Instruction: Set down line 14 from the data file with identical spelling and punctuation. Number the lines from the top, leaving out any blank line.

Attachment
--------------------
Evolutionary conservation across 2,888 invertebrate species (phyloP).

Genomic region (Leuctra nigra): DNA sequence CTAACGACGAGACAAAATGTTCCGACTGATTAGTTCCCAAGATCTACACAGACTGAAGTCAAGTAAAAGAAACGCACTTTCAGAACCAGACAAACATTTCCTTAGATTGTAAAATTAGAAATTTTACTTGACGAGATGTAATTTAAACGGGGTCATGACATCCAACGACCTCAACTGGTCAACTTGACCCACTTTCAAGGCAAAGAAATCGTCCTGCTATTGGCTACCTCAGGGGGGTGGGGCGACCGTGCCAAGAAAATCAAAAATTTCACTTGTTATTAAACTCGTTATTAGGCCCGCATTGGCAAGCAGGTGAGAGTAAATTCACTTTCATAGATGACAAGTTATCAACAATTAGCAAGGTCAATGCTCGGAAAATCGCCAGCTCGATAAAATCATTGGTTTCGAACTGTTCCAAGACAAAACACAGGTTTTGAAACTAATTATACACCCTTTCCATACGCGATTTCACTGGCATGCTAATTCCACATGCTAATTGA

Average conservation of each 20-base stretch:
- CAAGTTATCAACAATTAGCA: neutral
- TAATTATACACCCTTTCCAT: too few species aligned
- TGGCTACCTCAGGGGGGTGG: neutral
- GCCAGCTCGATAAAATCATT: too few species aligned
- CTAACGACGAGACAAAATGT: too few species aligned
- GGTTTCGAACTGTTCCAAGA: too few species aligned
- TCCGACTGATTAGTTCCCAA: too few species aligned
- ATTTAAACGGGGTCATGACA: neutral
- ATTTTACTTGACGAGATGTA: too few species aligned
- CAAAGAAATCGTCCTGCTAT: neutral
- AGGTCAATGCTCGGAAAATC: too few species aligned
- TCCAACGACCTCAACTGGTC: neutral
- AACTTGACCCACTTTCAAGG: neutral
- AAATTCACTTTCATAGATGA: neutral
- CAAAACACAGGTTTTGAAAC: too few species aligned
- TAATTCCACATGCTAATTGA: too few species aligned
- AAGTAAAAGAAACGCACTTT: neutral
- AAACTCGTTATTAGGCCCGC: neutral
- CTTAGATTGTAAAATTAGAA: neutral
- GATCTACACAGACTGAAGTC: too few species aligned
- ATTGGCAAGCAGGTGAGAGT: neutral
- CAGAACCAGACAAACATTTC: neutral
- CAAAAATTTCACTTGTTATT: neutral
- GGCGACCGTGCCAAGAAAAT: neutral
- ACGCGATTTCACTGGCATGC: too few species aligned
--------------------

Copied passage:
- AGGTCAATGCTCGGAAAATC: too few species aligned